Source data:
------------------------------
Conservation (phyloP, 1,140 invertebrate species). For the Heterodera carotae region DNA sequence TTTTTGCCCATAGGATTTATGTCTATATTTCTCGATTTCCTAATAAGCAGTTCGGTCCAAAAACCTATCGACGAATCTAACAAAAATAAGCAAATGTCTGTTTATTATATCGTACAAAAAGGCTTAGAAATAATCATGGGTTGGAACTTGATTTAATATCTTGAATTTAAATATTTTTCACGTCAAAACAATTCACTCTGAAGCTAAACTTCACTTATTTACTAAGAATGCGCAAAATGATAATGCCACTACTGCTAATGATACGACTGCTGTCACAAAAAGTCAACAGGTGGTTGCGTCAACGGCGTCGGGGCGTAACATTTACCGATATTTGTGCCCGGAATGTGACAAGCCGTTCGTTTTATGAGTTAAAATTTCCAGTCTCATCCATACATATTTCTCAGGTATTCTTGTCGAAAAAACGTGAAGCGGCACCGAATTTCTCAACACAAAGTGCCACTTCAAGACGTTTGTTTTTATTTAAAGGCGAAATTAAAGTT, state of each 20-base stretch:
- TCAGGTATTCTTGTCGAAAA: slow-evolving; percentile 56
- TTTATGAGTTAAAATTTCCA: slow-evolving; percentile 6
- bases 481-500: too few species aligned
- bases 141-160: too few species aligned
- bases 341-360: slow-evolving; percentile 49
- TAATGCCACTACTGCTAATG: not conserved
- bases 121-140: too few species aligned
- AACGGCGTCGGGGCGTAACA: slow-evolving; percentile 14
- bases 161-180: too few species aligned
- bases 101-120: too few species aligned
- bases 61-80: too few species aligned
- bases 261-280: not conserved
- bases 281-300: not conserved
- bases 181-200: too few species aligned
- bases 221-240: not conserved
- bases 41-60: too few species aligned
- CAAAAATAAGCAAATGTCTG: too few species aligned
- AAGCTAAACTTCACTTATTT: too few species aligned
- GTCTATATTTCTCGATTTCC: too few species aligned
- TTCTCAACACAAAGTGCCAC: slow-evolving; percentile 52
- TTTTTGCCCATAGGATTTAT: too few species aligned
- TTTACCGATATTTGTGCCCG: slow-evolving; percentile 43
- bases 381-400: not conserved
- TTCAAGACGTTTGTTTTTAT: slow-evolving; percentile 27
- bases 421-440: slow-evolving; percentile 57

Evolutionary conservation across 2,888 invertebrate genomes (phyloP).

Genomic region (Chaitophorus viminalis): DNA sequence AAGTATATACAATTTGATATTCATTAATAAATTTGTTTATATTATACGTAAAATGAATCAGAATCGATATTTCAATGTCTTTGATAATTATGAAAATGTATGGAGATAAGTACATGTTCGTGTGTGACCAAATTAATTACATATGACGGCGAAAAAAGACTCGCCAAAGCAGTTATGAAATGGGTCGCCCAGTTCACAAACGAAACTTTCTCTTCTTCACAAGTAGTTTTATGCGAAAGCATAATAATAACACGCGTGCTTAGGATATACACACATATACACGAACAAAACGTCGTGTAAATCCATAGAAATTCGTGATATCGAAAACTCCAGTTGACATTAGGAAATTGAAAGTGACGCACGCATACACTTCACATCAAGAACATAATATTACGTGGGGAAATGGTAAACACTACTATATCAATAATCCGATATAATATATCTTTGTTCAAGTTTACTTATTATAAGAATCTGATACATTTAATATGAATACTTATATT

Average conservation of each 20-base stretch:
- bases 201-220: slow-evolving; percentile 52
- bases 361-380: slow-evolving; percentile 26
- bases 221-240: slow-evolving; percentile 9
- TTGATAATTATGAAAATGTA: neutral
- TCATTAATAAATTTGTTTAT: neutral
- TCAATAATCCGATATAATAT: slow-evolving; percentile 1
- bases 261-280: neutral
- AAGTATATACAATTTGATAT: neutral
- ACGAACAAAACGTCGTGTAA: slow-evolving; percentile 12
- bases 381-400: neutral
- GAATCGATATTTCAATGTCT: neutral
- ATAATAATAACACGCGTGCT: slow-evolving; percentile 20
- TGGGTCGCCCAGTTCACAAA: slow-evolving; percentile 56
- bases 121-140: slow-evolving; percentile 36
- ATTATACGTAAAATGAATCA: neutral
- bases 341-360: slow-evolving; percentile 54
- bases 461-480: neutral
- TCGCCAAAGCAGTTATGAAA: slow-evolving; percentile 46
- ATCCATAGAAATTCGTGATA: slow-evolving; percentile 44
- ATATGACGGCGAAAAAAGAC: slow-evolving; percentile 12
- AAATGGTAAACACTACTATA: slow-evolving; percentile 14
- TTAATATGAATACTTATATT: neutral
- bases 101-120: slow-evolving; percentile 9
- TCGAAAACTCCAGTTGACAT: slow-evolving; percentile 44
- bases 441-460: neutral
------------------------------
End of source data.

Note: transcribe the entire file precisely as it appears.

Conservation (phyloP, 1,140 invertebrate species). For the Heterodera carotae region DNA sequence TTTTTGCCCATAGGATTTATGTCTATATTTCTCGATTTCCTAATAAGCAGTTCGGTCCAAAAACCTATCGACGAATCTAACAAAAATAAGCAAATGTCTGTTTATTATATCGTACAAAAAGGCTTAGAAATAATCATGGGTTGGAACTTGATTTAATATCTTGAATTTAAATATTTTTCACGTCAAAACAATTCACTCTGAAGCTAAACTTCACTTATTTACTAAGAATGCGCAAAATGATAATGCCACTACTGCTAATGATACGACTGCTGTCACAAAAAGTCAACAGGTGGTTGCGTCAACGGCGTCGGGGCGTAACATTTACCGATATTTGTGCCCGGAATGTGACAAGCCGTTCGTTTTATGAGTTAAAATTTCCAGTCTCATCCATACATATTTCTCAGGTATTCTTGTCGAAAAAACGTGAAGCGGCACCGAATTTCTCAACACAAAGTGCCACTTCAAGACGTTTGTTTTTATTTAAAGGCGAAATTAAAGTT, state of each 20-base stretch:
- TCAGGTATTCTTGTCGAAAA: slow-evolving; percentile 56
- TTTATGAGTTAAAATTTCCA: slow-evolving; percentile 6
- bases 481-500: too few species aligned
- bases 141-160: too few species aligned
- bases 341-360: slow-evolving; percentile 49
- TAATGCCACTACTGCTAATG: not conserved
- bases 121-140: too few species aligned
- AACGGCGTCGGGGCGTAACA: slow-evolving; percentile 14
- bases 161-180: too few species aligned
- bases 101-120: too few species aligned
- bases 61-80: too few species aligned
- bases 261-280: not conserved
- bases 281-300: not conserved
- bases 181-200: too few species aligned
- bases 221-240: not conserved
- bases 41-60: too few species aligned
- CAAAAATAAGCAAATGTCTG: too few species aligned
- AAGCTAAACTTCACTTATTT: too few species aligned
- GTCTATATTTCTCGATTTCC: too few species aligned
- TTCTCAACACAAAGTGCCAC: slow-evolving; percentile 52
- TTTTTGCCCATAGGATTTAT: too few species aligned
- TTTACCGATATTTGTGCCCG: slow-evolving; percentile 43
- bases 381-400: not conserved
- TTCAAGACGTTTGTTTTTAT: slow-evolving; percentile 27
- bases 421-440: slow-evolving; percentile 57

Evolutionary conservation across 2,888 invertebrate genomes (phyloP).

Genomic region (Chaitophorus viminalis): DNA sequence AAGTATATACAATTTGATATTCATTAATAAATTTGTTTATATTATACGTAAAATGAATCAGAATCGATATTTCAATGTCTTTGATAATTATGAAAATGTATGGAGATAAGTACATGTTCGTGTGTGACCAAATTAATTACATATGACGGCGAAAAAAGACTCGCCAAAGCAGTTATGAAATGGGTCGCCCAGTTCACAAACGAAACTTTCTCTTCTTCACAAGTAGTTTTATGCGAAAGCATAATAATAACACGCGTGCTTAGGATATACACACATATACACGAACAAAACGTCGTGTAAATCCATAGAAATTCGTGATATCGAAAACTCCAGTTGACATTAGGAAATTGAAAGTGACGCACGCATACACTTCACATCAAGAACATAATATTACGTGGGGAAATGGTAAACACTACTATATCAATAATCCGATATAATATATCTTTGTTCAAGTTTACTTATTATAAGAATCTGATACATTTAATATGAATACTTATATT

Average conservation of each 20-base stretch:
- bases 201-220: slow-evolving; percentile 52
- bases 361-380: slow-evolving; percentile 26
- bases 221-240: slow-evolving; percentile 9
- TTGATAATTATGAAAATGTA: neutral
- TCATTAATAAATTTGTTTAT: neutral
- TCAATAATCCGATATAATAT: slow-evolving; percentile 1
- bases 261-280: neutral
- AAGTATATACAATTTGATAT: neutral
- ACGAACAAAACGTCGTGTAA: slow-evolving; percentile 12
- bases 381-400: neutral
- GAATCGATATTTCAATGTCT: neutral
- ATAATAATAACACGCGTGCT: slow-evolving; percentile 20
- TGGGTCGCCCAGTTCACAAA: slow-evolving; percentile 56
- bases 121-140: slow-evolving; percentile 36
- ATTATACGTAAAATGAATCA: neutral
- bases 341-360: slow-evolving; percentile 54
- bases 461-480: neutral
- TCGCCAAAGCAGTTATGAAA: slow-evolving; percentile 46
- ATCCATAGAAATTCGTGATA: slow-evolving; percentile 44
- ATATGACGGCGAAAAAAGAC: slow-evolving; percentile 12
- AAATGGTAAACACTACTATA: slow-evolving; percentile 14
- TTAATATGAATACTTATATT: neutral
- bases 101-120: slow-evolving; percentile 9
- TCGAAAACTCCAGTTGACAT: slow-evolving; percentile 44
- bases 441-460: neutral